It looked like an Office building. The interior on the ground floor was metal walled with a scheme made to look like a generator/engine room . The rooms we had were a matter of 4 or 3 to a room (generally 2 singles and a bunk bed), with en suite shower and toilet. The view outside were of concrete buildings and a Velodrome and Swimming pools, partly submerged and covered by a park with walkways/cycleways. Having sorted out who was sharing a room with whom and dropping our bags off, we when on a tour of Berlin for some lunch and of course drink!

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So it was onto a tram this time to Alexndraplatz and a restaurant or beer haus. A table had been reserved by our fabulously organised tour manager. The drink (or large tankards, full of beer) flowed and the choice of meal was a mixed platter, consisting of various meat and a few vegetables. Fabulous. After this is was off again to see more of Berlin. Not much was found, more through going to the wrong areas, we should have just stayed where we were. There was even bungy jumping of a tall office block, no one in the club volunteered.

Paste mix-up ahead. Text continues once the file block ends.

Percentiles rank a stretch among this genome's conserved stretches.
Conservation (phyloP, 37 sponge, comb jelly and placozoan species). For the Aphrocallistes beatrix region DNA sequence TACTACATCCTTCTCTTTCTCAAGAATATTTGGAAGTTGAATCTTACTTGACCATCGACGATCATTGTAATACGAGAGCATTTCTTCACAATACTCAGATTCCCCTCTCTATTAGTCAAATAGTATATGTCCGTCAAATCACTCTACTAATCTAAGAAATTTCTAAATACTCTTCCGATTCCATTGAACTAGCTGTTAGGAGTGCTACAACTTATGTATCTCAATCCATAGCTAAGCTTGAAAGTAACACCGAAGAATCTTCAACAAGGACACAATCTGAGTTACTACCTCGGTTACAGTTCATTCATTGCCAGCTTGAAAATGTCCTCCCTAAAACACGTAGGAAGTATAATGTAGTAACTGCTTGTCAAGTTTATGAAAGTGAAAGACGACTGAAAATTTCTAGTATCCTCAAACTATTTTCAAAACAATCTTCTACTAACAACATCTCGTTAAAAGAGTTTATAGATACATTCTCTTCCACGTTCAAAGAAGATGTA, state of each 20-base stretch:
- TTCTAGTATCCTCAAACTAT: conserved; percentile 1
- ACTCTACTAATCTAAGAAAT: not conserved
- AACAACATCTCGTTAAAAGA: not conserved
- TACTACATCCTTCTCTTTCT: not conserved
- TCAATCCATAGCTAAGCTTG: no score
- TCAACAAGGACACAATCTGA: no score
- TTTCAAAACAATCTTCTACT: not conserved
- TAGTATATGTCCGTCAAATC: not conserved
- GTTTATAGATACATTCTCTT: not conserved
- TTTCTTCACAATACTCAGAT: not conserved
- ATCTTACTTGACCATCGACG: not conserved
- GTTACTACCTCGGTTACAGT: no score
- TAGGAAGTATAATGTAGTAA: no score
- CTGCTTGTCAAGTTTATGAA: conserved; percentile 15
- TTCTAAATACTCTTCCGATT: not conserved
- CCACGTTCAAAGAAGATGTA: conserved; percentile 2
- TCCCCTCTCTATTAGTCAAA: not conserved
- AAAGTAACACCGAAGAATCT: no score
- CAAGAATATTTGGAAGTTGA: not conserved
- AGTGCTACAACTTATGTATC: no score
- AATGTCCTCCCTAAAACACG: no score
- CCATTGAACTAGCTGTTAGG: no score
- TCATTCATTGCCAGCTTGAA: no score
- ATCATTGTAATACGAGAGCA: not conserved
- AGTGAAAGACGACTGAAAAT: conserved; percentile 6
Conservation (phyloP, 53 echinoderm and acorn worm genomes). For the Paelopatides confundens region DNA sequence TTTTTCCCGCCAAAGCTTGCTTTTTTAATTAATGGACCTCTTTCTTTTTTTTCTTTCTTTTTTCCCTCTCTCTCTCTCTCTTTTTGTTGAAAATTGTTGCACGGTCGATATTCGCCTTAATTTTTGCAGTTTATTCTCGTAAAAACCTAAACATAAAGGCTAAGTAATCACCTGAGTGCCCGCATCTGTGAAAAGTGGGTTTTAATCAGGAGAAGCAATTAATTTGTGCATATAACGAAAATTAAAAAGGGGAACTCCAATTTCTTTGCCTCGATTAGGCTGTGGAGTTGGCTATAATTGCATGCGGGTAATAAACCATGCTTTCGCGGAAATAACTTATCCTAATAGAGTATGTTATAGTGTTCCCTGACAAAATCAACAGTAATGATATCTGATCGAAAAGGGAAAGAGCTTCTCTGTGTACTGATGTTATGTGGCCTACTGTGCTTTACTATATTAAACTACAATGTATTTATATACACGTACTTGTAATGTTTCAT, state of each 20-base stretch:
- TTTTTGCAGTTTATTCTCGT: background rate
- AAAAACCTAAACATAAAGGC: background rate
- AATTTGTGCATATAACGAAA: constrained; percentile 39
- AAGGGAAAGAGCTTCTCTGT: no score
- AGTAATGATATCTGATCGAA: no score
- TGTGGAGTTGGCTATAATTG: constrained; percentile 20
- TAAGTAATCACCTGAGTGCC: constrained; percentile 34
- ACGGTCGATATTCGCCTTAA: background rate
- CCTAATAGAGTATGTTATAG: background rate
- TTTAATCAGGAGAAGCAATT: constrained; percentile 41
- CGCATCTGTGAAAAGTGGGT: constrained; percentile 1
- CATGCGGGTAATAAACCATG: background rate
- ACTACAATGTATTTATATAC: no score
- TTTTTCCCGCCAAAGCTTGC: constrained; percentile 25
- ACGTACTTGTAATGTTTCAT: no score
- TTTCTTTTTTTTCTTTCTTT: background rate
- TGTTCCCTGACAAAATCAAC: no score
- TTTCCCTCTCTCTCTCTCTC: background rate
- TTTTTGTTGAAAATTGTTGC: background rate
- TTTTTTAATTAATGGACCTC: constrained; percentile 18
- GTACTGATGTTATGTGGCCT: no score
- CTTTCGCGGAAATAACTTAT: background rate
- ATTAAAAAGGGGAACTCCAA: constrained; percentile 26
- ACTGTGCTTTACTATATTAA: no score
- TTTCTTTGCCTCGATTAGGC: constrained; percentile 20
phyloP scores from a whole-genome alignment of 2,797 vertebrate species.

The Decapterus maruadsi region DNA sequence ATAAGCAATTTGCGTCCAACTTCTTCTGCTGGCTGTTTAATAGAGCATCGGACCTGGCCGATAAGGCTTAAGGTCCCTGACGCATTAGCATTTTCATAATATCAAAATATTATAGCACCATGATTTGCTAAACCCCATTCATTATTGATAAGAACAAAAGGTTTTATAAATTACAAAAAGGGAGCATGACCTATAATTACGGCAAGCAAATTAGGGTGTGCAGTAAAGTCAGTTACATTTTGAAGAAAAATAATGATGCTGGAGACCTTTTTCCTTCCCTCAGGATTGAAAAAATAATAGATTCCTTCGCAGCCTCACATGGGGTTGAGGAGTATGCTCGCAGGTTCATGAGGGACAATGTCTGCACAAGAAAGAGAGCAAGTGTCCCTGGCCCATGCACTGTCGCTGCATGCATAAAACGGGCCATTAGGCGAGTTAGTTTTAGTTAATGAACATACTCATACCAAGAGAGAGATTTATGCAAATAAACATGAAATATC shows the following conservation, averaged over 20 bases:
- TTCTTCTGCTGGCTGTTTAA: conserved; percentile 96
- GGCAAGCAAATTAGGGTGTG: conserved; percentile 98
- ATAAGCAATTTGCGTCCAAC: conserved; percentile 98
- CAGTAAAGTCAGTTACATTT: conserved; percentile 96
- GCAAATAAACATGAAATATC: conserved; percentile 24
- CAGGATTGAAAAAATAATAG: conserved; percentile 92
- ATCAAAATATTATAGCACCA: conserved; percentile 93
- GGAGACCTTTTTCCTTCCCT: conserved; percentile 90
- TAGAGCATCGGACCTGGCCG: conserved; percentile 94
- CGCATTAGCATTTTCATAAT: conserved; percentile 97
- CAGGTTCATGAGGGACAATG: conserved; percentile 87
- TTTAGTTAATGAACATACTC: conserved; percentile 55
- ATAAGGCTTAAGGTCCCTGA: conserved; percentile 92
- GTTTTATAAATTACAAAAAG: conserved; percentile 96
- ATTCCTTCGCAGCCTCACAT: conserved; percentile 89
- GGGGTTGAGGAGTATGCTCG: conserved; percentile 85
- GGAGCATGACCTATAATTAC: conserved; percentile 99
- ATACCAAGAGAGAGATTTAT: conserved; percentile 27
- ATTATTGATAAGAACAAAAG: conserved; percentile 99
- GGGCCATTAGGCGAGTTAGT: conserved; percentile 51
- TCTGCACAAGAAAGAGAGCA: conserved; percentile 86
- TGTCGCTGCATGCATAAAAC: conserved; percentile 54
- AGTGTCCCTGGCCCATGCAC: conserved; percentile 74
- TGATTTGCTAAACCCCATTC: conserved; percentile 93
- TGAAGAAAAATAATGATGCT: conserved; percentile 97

We then decided to go and see more of the city – Berlin wall remains, Checkpoint Charlie , walked past a Trabant museum and then the Brandenburg Gate. We even ventured into the Ardlon Hotel for cocktails. It was the plushest in Berlin. A great experience.